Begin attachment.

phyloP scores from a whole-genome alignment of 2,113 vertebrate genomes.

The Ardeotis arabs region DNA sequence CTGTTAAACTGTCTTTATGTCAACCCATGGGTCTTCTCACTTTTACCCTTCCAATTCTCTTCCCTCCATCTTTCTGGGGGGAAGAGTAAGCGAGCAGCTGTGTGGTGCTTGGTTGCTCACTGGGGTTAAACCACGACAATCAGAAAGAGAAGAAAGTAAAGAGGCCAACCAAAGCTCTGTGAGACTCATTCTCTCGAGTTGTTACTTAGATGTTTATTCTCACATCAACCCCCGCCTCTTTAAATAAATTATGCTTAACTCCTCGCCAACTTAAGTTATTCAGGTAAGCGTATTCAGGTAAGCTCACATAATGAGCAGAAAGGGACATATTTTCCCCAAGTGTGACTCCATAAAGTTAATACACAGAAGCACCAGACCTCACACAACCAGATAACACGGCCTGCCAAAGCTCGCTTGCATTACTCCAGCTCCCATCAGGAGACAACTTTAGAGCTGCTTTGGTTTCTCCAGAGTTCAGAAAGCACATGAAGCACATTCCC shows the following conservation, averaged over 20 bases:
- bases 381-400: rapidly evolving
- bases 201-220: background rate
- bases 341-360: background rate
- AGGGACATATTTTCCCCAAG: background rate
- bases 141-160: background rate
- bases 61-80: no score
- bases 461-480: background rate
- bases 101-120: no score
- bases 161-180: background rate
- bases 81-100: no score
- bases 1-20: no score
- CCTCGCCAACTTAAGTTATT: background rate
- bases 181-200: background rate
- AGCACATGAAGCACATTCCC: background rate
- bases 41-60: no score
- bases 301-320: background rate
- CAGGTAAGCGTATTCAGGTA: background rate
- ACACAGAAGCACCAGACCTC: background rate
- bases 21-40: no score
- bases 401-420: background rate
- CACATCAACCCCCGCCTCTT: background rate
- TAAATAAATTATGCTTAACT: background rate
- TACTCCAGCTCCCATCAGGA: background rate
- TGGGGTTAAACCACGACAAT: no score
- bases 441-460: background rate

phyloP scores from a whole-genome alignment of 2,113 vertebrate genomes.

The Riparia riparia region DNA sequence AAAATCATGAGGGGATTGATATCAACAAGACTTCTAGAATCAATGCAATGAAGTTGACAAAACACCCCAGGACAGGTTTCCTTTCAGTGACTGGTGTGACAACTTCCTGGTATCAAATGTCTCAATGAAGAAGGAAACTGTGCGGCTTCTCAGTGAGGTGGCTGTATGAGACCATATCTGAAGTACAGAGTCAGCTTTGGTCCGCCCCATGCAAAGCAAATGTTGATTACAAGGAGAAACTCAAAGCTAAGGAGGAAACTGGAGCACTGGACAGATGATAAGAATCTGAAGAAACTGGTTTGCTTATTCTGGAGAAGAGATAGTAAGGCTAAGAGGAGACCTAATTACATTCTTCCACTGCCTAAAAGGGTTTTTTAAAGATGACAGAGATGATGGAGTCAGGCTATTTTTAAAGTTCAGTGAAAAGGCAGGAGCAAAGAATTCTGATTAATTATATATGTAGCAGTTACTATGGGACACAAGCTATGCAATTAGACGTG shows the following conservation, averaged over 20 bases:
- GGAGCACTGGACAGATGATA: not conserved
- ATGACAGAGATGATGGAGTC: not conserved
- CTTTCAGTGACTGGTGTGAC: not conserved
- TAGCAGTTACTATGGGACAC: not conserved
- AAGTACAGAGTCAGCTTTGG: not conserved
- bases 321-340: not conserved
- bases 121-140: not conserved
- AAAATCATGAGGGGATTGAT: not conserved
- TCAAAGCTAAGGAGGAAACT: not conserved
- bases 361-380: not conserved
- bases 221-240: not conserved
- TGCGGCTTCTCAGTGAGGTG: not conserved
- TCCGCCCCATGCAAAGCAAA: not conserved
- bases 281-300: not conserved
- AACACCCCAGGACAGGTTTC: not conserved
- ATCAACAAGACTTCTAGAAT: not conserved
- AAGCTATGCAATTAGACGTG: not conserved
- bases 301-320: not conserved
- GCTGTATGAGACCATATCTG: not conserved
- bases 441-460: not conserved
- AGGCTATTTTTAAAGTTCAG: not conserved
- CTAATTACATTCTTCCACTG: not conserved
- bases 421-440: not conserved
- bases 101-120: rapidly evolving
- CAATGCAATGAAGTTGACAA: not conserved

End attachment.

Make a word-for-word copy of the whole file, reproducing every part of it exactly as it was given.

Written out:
phyloP scores from a whole-genome alignment of 2,113 vertebrate genomes.

The Ardeotis arabs region DNA sequence CTGTTAAACTGTCTTTATGTCAACCCATGGGTCTTCTCACTTTTACCCTTCCAATTCTCTTCCCTCCATCTTTCTGGGGGGAAGAGTAAGCGAGCAGCTGTGTGGTGCTTGGTTGCTCACTGGGGTTAAACCACGACAATCAGAAAGAGAAGAAAGTAAAGAGGCCAACCAAAGCTCTGTGAGACTCATTCTCTCGAGTTGTTACTTAGATGTTTATTCTCACATCAACCCCCGCCTCTTTAAATAAATTATGCTTAACTCCTCGCCAACTTAAGTTATTCAGGTAAGCGTATTCAGGTAAGCTCACATAATGAGCAGAAAGGGACATATTTTCCCCAAGTGTGACTCCATAAAGTTAATACACAGAAGCACCAGACCTCACACAACCAGATAACACGGCCTGCCAAAGCTCGCTTGCATTACTCCAGCTCCCATCAGGAGACAACTTTAGAGCTGCTTTGGTTTCTCCAGAGTTCAGAAAGCACATGAAGCACATTCCC shows the following conservation, averaged over 20 bases:
- bases 381-400: rapidly evolving
- bases 201-220: background rate
- bases 341-360: background rate
- AGGGACATATTTTCCCCAAG: background rate
- bases 141-160: background rate
- bases 61-80: no score
- bases 461-480: background rate
- bases 101-120: no score
- bases 161-180: background rate
- bases 81-100: no score
- bases 1-20: no score
- CCTCGCCAACTTAAGTTATT: background rate
- bases 181-200: background rate
- AGCACATGAAGCACATTCCC: background rate
- bases 41-60: no score
- bases 301-320: background rate
- CAGGTAAGCGTATTCAGGTA: background rate
- ACACAGAAGCACCAGACCTC: background rate
- bases 21-40: no score
- bases 401-420: background rate
- CACATCAACCCCCGCCTCTT: background rate
- TAAATAAATTATGCTTAACT: background rate
- TACTCCAGCTCCCATCAGGA: background rate
- TGGGGTTAAACCACGACAAT: no score
- bases 441-460: background rate

phyloP scores from a whole-genome alignment of 2,113 vertebrate genomes.

The Riparia riparia region DNA sequence AAAATCATGAGGGGATTGATATCAACAAGACTTCTAGAATCAATGCAATGAAGTTGACAAAACACCCCAGGACAGGTTTCCTTTCAGTGACTGGTGTGACAACTTCCTGGTATCAAATGTCTCAATGAAGAAGGAAACTGTGCGGCTTCTCAGTGAGGTGGCTGTATGAGACCATATCTGAAGTACAGAGTCAGCTTTGGTCCGCCCCATGCAAAGCAAATGTTGATTACAAGGAGAAACTCAAAGCTAAGGAGGAAACTGGAGCACTGGACAGATGATAAGAATCTGAAGAAACTGGTTTGCTTATTCTGGAGAAGAGATAGTAAGGCTAAGAGGAGACCTAATTACATTCTTCCACTGCCTAAAAGGGTTTTTTAAAGATGACAGAGATGATGGAGTCAGGCTATTTTTAAAGTTCAGTGAAAAGGCAGGAGCAAAGAATTCTGATTAATTATATATGTAGCAGTTACTATGGGACACAAGCTATGCAATTAGACGTG shows the following conservation, averaged over 20 bases:
- GGAGCACTGGACAGATGATA: not conserved
- ATGACAGAGATGATGGAGTC: not conserved
- CTTTCAGTGACTGGTGTGAC: not conserved
- TAGCAGTTACTATGGGACAC: not conserved
- AAGTACAGAGTCAGCTTTGG: not conserved
- bases 321-340: not conserved
- bases 121-140: not conserved
- AAAATCATGAGGGGATTGAT: not conserved
- TCAAAGCTAAGGAGGAAACT: not conserved
- bases 361-380: not conserved
- bases 221-240: not conserved
- TGCGGCTTCTCAGTGAGGTG: not conserved
- TCCGCCCCATGCAAAGCAAA: not conserved
- bases 281-300: not conserved
- AACACCCCAGGACAGGTTTC: not conserved
- ATCAACAAGACTTCTAGAAT: not conserved
- AAGCTATGCAATTAGACGTG: not conserved
- bases 301-320: not conserved
- GCTGTATGAGACCATATCTG: not conserved
- bases 441-460: not conserved
- AGGCTATTTTTAAAGTTCAG: not conserved
- CTAATTACATTCTTCCACTG: not conserved
- bases 421-440: not conserved
- bases 101-120: rapidly evolving
- CAATGCAATGAAGTTGACAA: not conserved